Physician / Doctor, Internal Medicine Salary
Job Description for Physician / Doctor, Internal Medicine
A doctor of internal medicine (also known as a physician of internal medicine) specializes in diagnosing, treating, and managing the various diseases and conditions that affect the human body’s internal organs. Doctors of internal medicine may also specialize in a variety of different areas, such as cardiology, sports medicine, infectious disease, or geriatrics. They may work in medical offices, clinics, and hospitals; they may also open their own private practice or partner with other doctors to form a group practice. It is fairly common doctors of internal medicine to work part-time in several different facilities. Their hours vary depending on their chosen work environment, although these physicians typically work over 40 hours per week and are on call for medical emergencies. In private practice, these physicians may work comparatively fewer hours but spend additional time completing administrative tasks.Read More...
To become a doctor of internal medicine, a medical doctorate (M.D.) is required. To obtain this degree, four years of medical school are required after earning a bachelor’s degree. After the M.D. is earned, a one-year internship and three years as a resident in a medical setting are required before a license to practice medicine is issued. If the doctor of internal medicine decides to pursue a specialization, they are required to complete an additional one to three years of training. Doctors of internal medicine must pass several certification and licensing exams and are required to pass oral and written exams to become “board certified” by their local licensing board.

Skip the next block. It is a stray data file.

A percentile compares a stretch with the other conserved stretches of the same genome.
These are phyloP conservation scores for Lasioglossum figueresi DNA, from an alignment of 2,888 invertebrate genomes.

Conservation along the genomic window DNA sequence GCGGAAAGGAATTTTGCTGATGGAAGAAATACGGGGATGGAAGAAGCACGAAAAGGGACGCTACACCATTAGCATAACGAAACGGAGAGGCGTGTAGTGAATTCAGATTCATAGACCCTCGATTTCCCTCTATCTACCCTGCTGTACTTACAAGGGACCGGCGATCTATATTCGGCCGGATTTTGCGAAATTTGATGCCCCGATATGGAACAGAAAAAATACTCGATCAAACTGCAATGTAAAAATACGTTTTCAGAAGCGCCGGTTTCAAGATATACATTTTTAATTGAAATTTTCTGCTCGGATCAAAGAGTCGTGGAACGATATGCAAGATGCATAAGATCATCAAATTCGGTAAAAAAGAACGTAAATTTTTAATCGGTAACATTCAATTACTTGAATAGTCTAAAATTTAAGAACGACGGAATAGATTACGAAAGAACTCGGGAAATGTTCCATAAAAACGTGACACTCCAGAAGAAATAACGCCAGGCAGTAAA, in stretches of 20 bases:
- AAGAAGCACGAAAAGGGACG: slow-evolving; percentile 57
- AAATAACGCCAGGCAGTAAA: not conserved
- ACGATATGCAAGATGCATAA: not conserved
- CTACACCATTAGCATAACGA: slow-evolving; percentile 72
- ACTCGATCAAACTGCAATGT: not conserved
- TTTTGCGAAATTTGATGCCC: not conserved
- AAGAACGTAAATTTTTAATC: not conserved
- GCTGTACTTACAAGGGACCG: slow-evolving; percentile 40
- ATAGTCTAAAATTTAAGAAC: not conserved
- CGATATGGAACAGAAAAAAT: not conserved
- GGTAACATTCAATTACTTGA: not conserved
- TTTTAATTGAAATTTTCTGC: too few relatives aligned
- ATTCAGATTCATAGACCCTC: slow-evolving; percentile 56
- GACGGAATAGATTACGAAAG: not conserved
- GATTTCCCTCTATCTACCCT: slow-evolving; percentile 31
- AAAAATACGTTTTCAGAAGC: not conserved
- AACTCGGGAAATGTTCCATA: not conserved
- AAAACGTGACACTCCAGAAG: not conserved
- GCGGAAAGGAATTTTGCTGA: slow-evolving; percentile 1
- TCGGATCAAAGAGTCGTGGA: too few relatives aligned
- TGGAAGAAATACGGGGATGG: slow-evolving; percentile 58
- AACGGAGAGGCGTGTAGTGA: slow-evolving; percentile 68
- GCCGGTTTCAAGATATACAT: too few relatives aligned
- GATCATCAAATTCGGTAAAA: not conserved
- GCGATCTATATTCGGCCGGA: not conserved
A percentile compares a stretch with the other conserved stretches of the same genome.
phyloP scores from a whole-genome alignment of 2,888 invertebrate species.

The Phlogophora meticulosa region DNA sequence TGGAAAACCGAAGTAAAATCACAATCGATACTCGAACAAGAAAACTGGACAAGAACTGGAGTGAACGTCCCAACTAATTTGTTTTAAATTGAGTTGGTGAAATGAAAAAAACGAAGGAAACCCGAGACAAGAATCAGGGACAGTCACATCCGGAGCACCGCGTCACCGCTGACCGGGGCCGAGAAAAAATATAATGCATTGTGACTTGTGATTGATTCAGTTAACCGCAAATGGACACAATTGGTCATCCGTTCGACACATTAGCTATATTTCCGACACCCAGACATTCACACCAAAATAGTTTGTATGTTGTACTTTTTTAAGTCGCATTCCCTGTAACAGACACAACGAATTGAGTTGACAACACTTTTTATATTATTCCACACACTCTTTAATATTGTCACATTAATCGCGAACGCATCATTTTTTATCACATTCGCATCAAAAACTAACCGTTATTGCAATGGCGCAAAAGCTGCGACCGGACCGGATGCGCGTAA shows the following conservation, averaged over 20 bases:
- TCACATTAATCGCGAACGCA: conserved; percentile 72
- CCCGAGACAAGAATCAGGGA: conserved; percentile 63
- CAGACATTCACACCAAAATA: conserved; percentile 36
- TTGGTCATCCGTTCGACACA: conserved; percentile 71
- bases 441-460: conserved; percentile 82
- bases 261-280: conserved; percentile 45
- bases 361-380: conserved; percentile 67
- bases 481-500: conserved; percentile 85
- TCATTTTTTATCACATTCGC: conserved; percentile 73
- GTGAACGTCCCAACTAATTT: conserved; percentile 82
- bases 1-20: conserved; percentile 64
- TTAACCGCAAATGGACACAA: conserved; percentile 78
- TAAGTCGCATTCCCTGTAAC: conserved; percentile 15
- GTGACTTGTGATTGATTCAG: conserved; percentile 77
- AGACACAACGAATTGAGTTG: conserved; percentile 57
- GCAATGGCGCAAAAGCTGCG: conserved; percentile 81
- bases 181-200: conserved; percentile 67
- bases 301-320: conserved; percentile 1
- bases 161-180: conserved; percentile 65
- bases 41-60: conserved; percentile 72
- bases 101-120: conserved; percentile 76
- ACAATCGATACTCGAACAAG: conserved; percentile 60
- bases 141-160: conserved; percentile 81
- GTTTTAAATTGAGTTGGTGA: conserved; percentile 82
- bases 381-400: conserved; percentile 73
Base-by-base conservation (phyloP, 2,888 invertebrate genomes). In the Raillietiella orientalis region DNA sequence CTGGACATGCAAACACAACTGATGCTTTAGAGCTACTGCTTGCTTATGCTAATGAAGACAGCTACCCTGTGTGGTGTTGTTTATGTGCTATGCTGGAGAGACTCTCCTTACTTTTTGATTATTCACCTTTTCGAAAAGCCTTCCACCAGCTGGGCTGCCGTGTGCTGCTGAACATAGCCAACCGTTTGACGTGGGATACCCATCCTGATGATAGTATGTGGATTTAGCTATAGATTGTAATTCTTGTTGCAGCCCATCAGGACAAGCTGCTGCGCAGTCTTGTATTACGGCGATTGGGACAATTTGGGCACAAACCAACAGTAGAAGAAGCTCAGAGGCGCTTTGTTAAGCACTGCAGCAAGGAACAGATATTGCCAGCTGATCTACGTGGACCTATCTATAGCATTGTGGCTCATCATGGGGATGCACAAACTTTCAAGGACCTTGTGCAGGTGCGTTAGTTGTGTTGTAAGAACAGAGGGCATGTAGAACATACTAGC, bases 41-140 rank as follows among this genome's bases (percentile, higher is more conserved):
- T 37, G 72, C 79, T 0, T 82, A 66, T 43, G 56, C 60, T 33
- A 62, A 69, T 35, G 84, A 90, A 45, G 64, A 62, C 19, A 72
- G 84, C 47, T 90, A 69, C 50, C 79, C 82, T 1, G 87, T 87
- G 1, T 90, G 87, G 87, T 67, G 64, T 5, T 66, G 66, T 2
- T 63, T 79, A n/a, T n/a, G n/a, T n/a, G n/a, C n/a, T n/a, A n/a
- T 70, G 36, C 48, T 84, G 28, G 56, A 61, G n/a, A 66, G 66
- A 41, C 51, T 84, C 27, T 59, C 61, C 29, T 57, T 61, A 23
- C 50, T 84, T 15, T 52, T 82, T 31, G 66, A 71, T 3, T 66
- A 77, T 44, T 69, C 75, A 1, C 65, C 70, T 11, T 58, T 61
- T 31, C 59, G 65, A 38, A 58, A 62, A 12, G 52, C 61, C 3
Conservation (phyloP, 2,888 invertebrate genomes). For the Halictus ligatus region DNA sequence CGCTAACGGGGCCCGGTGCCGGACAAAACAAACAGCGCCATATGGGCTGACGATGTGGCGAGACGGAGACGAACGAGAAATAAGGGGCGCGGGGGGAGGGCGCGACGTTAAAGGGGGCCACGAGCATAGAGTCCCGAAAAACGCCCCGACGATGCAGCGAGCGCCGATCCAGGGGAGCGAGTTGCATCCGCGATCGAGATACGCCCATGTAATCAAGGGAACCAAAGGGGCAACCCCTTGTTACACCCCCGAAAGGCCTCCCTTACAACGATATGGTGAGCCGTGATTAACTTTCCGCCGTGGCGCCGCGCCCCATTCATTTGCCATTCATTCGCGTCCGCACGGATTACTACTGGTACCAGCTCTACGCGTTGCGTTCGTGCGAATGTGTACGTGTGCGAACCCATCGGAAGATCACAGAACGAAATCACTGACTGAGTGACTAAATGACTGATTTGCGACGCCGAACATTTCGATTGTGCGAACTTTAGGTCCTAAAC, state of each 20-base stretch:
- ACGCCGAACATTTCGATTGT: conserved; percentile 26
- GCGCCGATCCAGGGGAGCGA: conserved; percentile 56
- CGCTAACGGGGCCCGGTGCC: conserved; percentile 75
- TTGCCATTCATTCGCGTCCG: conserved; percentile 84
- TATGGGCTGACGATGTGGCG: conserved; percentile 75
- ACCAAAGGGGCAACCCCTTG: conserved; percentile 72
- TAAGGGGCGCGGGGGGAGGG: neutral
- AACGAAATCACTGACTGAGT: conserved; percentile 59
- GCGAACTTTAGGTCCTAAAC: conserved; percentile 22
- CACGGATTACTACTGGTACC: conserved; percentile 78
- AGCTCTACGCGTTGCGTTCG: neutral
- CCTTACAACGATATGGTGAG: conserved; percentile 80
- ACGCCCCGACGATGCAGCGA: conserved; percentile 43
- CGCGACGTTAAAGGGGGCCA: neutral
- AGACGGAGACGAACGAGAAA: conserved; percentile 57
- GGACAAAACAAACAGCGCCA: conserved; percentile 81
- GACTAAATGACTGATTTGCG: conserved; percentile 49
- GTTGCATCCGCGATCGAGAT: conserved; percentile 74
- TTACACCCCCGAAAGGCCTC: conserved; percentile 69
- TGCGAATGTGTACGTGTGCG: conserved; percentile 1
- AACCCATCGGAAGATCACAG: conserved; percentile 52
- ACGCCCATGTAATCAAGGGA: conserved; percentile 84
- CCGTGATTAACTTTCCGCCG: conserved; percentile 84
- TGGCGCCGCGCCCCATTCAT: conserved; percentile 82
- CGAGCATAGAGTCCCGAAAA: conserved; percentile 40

Physician / Doctor, Internal Medicine Tasks
- Diagnose and treat problems of the internal organs, such as the liver, heart, and lungs.
- Manage and treat serious, chronic, and complex illnesses.
- Manage and treat common health problems, such as infections, influenza and pneumonia.
Common Career Paths for Physician / Doctor, Internal Medicine
Internal Medicine Physicians who transition into an Invasive Cardiologist role may receive large pay increases as the latter position pays an average $285K per year. The most common promotion for Internal Medicine Physicians is Hospitalist, a position that typically pays $192K annually. Another standard transition for Internal Medicine Physicians seeking advancement is to assume a General Internist role, where pay is often $146K.
Physician / Doctor, Internal Medicine Job Listings
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Popular Employer Salaries for Physician / Doctor, Internal Medicine
V.A. Medical Center is infamous for dishing out the smallest paychecks in the area (the median in that office is $168K), but the company pay scale is greatly mixed, meaning that workers on the low end may earn only $108K while workers on the upper end may rake in $191K.
Pay by Experience Level for Physician / Doctor, Internal Medicine
Median of all compensation (including tips, bonus, and overtime) by years of experience.
Experience and pay tend to be weakly linked for Internal Medicine Physicians — those with more experience do not necessarily bring in higher earnings. The average beginner in this position makes around $166K, but folks who have been around for five to 10 years see a markedly higher median salary of $183K. Internal Medicine Physicians see a median salary of $195K after reaching one to two decades on the job. Individuals who report more than two decades of experience seem to make only slightly more than folks in the 10-to-20 year range; the more senior group sees median earnings in the comparatively modest ballpark of $201K.
Pay Difference by Location
For those looking to make money, Internal Medicine Physicians in San Francisco enjoy an exceptional pay rate, 15 percent above the national average. Internal Medicine Physicians will also find cushy salaries in Miami (+9 percent), Denver (+8 percent), San Diego (+7 percent), and Philadelphia (+4 percent). With compensation 18 percent below the national average, Chicago is not known for hefty paychecks and actually represents the lowest-paying market. Boston and Austin are a couple other places where companies are known to pay below the median — salaries tend to be 16 percent less than the median.
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